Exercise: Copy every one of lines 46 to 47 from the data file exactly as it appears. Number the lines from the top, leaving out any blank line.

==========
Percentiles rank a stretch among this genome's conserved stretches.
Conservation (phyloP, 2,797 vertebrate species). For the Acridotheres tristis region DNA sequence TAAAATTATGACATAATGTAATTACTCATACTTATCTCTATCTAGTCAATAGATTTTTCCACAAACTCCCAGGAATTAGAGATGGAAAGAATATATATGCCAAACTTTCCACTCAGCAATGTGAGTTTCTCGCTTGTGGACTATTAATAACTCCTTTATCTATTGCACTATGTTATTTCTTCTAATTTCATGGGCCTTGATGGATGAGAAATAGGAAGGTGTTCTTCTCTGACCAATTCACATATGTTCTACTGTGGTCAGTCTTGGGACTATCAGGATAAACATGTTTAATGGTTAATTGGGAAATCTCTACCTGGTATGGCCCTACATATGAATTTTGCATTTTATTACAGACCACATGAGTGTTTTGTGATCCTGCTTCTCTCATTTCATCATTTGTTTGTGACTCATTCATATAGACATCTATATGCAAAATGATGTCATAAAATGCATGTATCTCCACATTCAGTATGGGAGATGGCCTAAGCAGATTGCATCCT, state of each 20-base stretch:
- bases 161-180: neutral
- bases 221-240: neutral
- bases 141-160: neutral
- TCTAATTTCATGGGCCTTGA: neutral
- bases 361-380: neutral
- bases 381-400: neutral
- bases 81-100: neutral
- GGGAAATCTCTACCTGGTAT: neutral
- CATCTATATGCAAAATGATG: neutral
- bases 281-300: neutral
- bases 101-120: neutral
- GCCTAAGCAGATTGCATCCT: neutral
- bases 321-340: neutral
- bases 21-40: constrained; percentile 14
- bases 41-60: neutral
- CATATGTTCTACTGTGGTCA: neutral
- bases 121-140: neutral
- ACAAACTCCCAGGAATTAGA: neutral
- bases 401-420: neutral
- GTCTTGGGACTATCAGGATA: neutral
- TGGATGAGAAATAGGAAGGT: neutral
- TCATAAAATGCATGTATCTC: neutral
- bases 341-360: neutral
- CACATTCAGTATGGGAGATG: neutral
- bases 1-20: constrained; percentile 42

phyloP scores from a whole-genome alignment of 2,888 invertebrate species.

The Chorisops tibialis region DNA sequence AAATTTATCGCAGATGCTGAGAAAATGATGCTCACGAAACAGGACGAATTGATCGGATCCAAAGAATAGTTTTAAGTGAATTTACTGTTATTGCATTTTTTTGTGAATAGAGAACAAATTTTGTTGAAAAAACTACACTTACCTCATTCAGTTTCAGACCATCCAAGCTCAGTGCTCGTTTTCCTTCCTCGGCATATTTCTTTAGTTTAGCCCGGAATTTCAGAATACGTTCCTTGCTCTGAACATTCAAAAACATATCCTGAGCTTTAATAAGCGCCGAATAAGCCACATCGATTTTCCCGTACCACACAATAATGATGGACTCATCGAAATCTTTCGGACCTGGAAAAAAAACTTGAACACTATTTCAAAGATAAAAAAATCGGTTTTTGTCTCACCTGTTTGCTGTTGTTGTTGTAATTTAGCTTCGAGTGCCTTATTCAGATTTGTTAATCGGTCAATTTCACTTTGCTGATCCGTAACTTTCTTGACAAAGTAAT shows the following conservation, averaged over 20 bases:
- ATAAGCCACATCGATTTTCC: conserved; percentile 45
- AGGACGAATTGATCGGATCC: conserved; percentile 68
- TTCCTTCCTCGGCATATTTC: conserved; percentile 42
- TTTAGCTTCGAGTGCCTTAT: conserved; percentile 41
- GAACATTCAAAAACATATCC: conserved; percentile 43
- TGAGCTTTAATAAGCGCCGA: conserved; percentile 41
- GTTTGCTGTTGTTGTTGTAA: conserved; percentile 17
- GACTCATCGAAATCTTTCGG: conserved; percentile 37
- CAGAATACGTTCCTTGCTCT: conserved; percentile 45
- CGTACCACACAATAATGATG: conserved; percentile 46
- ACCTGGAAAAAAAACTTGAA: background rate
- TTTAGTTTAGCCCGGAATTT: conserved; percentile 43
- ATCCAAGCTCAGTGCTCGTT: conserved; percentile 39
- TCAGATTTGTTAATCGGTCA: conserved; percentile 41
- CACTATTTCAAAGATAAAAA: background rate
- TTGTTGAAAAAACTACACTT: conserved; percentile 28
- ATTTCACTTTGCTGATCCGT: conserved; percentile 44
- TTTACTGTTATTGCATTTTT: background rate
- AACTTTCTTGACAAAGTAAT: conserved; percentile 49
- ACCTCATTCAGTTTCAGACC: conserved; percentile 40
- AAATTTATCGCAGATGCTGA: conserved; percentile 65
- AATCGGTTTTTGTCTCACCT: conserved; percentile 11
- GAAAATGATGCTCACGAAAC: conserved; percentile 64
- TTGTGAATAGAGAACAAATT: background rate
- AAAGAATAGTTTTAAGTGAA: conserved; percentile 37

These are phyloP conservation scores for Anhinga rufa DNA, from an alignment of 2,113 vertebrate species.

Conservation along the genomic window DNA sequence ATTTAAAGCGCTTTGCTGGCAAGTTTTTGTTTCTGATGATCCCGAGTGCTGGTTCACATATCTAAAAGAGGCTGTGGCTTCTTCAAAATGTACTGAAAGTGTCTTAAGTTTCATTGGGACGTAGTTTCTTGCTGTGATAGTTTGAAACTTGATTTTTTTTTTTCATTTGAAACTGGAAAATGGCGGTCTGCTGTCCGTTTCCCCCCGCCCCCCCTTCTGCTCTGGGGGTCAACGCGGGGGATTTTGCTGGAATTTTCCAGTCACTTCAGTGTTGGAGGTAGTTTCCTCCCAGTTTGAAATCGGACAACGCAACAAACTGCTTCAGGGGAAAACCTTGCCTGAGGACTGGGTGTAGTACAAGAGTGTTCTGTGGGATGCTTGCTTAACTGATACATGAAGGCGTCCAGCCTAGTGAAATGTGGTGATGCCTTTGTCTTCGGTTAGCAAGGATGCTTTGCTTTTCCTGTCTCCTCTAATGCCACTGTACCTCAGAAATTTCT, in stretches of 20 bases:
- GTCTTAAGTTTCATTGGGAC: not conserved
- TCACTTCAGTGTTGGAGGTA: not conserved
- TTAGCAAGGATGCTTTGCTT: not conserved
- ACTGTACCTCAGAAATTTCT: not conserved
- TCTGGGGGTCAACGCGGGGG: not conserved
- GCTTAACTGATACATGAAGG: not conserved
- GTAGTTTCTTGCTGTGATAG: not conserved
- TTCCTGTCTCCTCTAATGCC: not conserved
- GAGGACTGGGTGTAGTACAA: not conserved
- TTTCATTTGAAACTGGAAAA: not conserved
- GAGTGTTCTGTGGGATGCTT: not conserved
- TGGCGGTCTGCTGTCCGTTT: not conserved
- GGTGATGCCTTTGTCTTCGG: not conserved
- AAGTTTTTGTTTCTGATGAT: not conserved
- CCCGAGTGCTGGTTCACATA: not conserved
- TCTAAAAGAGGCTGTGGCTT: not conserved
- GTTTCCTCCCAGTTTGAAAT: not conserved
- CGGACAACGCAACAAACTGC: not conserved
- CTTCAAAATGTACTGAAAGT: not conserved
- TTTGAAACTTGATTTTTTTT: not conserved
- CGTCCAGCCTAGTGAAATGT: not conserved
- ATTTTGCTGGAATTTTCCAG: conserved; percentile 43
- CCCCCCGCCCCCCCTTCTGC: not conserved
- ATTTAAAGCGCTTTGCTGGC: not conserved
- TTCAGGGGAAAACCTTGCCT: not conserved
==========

- ATTTCACTTTGCTGATCCGT: conserved; percentile 44
- TTTACTGTTATTGCATTTTT: background rate